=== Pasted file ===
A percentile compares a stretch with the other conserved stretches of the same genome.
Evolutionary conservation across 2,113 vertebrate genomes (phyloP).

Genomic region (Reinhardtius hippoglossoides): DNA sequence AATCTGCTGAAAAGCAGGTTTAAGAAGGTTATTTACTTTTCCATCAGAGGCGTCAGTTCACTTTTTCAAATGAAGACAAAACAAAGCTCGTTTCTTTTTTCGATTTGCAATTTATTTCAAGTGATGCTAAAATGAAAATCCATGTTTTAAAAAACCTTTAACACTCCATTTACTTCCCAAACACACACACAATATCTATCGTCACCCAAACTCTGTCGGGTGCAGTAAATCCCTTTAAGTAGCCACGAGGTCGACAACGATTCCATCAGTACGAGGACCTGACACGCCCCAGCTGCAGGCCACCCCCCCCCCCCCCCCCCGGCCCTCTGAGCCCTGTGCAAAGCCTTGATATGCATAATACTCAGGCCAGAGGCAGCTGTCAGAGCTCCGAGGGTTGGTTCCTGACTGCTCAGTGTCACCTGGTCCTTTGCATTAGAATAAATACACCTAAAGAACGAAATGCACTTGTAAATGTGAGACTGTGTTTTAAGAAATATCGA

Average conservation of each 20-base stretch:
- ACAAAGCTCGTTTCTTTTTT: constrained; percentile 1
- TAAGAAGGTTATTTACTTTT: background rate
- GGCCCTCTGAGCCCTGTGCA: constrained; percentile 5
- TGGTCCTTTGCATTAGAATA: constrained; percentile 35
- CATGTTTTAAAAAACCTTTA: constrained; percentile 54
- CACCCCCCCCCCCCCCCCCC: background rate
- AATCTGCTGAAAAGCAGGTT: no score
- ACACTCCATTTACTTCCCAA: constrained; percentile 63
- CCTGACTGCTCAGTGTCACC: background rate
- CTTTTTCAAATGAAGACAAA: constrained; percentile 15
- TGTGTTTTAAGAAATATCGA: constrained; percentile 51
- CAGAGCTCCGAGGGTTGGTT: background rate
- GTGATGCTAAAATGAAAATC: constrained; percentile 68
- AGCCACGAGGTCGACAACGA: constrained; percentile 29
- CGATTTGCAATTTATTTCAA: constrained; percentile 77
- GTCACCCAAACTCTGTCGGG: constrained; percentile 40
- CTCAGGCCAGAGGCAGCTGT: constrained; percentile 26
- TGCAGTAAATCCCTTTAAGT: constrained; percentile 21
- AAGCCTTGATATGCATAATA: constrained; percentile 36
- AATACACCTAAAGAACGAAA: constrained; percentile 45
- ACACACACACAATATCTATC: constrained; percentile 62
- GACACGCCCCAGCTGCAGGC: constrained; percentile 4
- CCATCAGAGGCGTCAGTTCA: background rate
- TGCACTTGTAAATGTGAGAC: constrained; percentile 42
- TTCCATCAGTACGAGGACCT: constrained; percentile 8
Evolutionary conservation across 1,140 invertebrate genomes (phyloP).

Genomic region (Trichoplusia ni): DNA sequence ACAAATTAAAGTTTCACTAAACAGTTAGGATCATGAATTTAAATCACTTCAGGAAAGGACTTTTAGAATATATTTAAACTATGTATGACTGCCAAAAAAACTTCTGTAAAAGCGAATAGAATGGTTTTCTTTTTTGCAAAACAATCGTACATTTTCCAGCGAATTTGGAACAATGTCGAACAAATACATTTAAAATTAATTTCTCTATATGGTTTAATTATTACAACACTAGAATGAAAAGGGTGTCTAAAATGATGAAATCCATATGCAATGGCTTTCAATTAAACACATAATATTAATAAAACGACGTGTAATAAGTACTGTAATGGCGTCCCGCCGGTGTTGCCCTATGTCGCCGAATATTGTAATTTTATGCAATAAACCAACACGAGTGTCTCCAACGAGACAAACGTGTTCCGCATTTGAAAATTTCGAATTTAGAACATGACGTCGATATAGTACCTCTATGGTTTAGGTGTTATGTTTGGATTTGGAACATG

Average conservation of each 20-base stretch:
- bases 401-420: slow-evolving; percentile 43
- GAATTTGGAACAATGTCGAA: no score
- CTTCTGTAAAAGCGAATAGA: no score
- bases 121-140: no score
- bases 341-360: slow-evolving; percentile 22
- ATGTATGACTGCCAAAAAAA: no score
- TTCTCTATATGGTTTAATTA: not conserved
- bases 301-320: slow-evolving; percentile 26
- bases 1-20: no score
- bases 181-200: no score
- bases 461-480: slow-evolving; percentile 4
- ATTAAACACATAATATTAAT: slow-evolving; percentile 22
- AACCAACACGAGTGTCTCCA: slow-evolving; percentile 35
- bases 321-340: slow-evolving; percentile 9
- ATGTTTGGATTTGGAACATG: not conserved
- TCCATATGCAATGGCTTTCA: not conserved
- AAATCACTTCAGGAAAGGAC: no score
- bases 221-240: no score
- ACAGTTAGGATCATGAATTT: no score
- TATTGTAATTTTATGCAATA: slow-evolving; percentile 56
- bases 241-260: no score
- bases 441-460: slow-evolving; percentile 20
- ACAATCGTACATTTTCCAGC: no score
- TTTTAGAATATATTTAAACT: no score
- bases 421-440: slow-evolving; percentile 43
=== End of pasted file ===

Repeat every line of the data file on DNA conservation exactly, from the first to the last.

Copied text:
A percentile compares a stretch with the other conserved stretches of the same genome.
Evolutionary conservation across 2,113 vertebrate genomes (phyloP).

Genomic region (Reinhardtius hippoglossoides): DNA sequence AATCTGCTGAAAAGCAGGTTTAAGAAGGTTATTTACTTTTCCATCAGAGGCGTCAGTTCACTTTTTCAAATGAAGACAAAACAAAGCTCGTTTCTTTTTTCGATTTGCAATTTATTTCAAGTGATGCTAAAATGAAAATCCATGTTTTAAAAAACCTTTAACACTCCATTTACTTCCCAAACACACACACAATATCTATCGTCACCCAAACTCTGTCGGGTGCAGTAAATCCCTTTAAGTAGCCACGAGGTCGACAACGATTCCATCAGTACGAGGACCTGACACGCCCCAGCTGCAGGCCACCCCCCCCCCCCCCCCCCGGCCCTCTGAGCCCTGTGCAAAGCCTTGATATGCATAATACTCAGGCCAGAGGCAGCTGTCAGAGCTCCGAGGGTTGGTTCCTGACTGCTCAGTGTCACCTGGTCCTTTGCATTAGAATAAATACACCTAAAGAACGAAATGCACTTGTAAATGTGAGACTGTGTTTTAAGAAATATCGA

Average conservation of each 20-base stretch:
- ACAAAGCTCGTTTCTTTTTT: constrained; percentile 1
- TAAGAAGGTTATTTACTTTT: background rate
- GGCCCTCTGAGCCCTGTGCA: constrained; percentile 5
- TGGTCCTTTGCATTAGAATA: constrained; percentile 35
- CATGTTTTAAAAAACCTTTA: constrained; percentile 54
- CACCCCCCCCCCCCCCCCCC: background rate
- AATCTGCTGAAAAGCAGGTT: no score
- ACACTCCATTTACTTCCCAA: constrained; percentile 63
- CCTGACTGCTCAGTGTCACC: background rate
- CTTTTTCAAATGAAGACAAA: constrained; percentile 15
- TGTGTTTTAAGAAATATCGA: constrained; percentile 51
- CAGAGCTCCGAGGGTTGGTT: background rate
- GTGATGCTAAAATGAAAATC: constrained; percentile 68
- AGCCACGAGGTCGACAACGA: constrained; percentile 29
- CGATTTGCAATTTATTTCAA: constrained; percentile 77
- GTCACCCAAACTCTGTCGGG: constrained; percentile 40
- CTCAGGCCAGAGGCAGCTGT: constrained; percentile 26
- TGCAGTAAATCCCTTTAAGT: constrained; percentile 21
- AAGCCTTGATATGCATAATA: constrained; percentile 36
- AATACACCTAAAGAACGAAA: constrained; percentile 45
- ACACACACACAATATCTATC: constrained; percentile 62
- GACACGCCCCAGCTGCAGGC: constrained; percentile 4
- CCATCAGAGGCGTCAGTTCA: background rate
- TGCACTTGTAAATGTGAGAC: constrained; percentile 42
- TTCCATCAGTACGAGGACCT: constrained; percentile 8
Evolutionary conservation across 1,140 invertebrate genomes (phyloP).

Genomic region (Trichoplusia ni): DNA sequence ACAAATTAAAGTTTCACTAAACAGTTAGGATCATGAATTTAAATCACTTCAGGAAAGGACTTTTAGAATATATTTAAACTATGTATGACTGCCAAAAAAACTTCTGTAAAAGCGAATAGAATGGTTTTCTTTTTTGCAAAACAATCGTACATTTTCCAGCGAATTTGGAACAATGTCGAACAAATACATTTAAAATTAATTTCTCTATATGGTTTAATTATTACAACACTAGAATGAAAAGGGTGTCTAAAATGATGAAATCCATATGCAATGGCTTTCAATTAAACACATAATATTAATAAAACGACGTGTAATAAGTACTGTAATGGCGTCCCGCCGGTGTTGCCCTATGTCGCCGAATATTGTAATTTTATGCAATAAACCAACACGAGTGTCTCCAACGAGACAAACGTGTTCCGCATTTGAAAATTTCGAATTTAGAACATGACGTCGATATAGTACCTCTATGGTTTAGGTGTTATGTTTGGATTTGGAACATG

Average conservation of each 20-base stretch:
- bases 401-420: slow-evolving; percentile 43
- GAATTTGGAACAATGTCGAA: no score
- CTTCTGTAAAAGCGAATAGA: no score
- bases 121-140: no score
- bases 341-360: slow-evolving; percentile 22
- ATGTATGACTGCCAAAAAAA: no score
- TTCTCTATATGGTTTAATTA: not conserved
- bases 301-320: slow-evolving; percentile 26
- bases 1-20: no score
- bases 181-200: no score
- bases 461-480: slow-evolving; percentile 4
- ATTAAACACATAATATTAAT: slow-evolving; percentile 22
- AACCAACACGAGTGTCTCCA: slow-evolving; percentile 35
- bases 321-340: slow-evolving; percentile 9
- ATGTTTGGATTTGGAACATG: not conserved
- TCCATATGCAATGGCTTTCA: not conserved
- AAATCACTTCAGGAAAGGAC: no score
- bases 221-240: no score
- ACAGTTAGGATCATGAATTT: no score
- TATTGTAATTTTATGCAATA: slow-evolving; percentile 56
- bases 241-260: no score
- bases 441-460: slow-evolving; percentile 20
- ACAATCGTACATTTTCCAGC: no score
- TTTTAGAATATATTTAAACT: no score
- bases 421-440: slow-evolving; percentile 43